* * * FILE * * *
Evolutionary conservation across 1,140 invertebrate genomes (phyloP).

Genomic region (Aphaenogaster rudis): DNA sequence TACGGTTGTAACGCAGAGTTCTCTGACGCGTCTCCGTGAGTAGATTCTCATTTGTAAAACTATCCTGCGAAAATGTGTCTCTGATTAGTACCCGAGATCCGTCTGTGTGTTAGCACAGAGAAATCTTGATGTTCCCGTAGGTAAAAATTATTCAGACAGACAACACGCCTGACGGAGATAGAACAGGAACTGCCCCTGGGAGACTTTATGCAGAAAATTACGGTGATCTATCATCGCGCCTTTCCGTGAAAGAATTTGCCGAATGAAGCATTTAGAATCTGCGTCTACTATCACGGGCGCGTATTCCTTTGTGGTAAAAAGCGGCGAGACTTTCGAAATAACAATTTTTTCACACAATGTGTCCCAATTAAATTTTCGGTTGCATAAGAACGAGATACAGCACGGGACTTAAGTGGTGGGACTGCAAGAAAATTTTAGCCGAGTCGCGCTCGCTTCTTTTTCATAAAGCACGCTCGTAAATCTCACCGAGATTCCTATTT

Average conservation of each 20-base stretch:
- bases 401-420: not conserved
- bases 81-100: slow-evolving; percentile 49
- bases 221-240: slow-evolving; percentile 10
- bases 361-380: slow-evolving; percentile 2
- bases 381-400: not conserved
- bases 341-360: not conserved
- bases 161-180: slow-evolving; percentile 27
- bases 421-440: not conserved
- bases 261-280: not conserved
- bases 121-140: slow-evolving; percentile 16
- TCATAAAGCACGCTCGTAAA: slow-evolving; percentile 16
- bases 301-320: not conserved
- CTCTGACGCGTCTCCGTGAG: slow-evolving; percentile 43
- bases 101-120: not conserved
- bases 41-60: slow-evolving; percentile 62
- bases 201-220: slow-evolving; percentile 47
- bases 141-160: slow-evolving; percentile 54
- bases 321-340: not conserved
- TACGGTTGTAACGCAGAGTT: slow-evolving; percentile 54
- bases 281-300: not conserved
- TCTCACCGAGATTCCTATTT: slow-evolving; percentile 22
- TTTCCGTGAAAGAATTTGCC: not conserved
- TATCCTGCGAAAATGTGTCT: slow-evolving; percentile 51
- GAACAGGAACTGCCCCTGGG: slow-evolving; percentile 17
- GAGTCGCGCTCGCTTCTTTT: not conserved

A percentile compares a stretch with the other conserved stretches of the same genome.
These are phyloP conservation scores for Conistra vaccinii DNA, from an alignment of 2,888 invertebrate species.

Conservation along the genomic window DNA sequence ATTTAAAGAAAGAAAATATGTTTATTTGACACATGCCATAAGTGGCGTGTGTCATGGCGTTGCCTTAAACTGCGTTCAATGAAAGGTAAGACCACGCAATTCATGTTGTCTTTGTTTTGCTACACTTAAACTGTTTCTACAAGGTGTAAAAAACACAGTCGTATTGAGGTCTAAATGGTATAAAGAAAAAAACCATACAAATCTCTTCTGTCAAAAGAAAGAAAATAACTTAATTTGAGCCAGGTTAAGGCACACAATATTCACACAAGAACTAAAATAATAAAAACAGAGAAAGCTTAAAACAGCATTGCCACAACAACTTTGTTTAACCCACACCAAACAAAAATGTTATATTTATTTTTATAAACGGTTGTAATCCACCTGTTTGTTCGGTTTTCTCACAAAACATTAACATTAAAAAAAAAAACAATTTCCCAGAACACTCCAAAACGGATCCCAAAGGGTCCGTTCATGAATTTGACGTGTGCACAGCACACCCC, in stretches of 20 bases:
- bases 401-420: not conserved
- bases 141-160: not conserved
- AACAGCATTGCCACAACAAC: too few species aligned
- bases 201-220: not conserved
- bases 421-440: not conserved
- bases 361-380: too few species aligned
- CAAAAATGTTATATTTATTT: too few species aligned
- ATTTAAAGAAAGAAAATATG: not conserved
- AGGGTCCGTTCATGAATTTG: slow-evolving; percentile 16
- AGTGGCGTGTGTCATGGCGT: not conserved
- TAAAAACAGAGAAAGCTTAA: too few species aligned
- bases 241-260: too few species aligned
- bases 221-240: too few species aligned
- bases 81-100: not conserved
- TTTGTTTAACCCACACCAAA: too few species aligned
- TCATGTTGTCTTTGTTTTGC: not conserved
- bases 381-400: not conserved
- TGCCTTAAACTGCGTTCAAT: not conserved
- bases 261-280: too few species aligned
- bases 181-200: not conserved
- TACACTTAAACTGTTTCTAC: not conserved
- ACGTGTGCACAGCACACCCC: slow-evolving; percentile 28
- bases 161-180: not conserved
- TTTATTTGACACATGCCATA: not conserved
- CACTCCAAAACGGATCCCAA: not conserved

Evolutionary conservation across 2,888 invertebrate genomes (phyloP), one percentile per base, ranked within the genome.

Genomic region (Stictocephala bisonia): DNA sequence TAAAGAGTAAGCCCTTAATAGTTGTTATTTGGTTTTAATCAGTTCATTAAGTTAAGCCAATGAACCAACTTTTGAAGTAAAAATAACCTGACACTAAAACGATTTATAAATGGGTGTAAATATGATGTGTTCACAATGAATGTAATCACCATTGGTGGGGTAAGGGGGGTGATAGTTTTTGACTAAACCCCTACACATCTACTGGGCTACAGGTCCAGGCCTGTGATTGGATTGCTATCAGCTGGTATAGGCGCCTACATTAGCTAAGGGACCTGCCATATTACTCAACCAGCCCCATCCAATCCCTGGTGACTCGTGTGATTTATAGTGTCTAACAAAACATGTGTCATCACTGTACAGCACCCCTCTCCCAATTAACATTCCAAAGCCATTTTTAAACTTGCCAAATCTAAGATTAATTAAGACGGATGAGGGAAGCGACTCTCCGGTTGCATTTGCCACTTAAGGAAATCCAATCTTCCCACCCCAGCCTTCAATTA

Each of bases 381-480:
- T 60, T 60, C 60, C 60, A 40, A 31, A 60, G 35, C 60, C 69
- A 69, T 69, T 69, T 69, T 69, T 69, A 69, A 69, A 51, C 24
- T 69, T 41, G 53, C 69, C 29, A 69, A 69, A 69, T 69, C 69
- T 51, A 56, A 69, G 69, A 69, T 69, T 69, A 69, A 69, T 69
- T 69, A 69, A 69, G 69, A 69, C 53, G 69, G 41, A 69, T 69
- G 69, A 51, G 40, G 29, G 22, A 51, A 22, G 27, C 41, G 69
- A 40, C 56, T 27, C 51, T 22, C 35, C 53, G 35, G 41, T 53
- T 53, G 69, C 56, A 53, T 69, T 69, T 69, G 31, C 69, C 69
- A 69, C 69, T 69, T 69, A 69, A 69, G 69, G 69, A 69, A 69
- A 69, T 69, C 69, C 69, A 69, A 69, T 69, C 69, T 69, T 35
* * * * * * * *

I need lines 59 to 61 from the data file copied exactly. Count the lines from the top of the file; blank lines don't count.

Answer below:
Each of bases 381-480:
- T 60, T 60, C 60, C 60, A 40, A 31, A 60, G 35, C 60, C 69
- A 69, T 69, T 69, T 69, T 69, T 69, A 69, A 69, A 51, C 24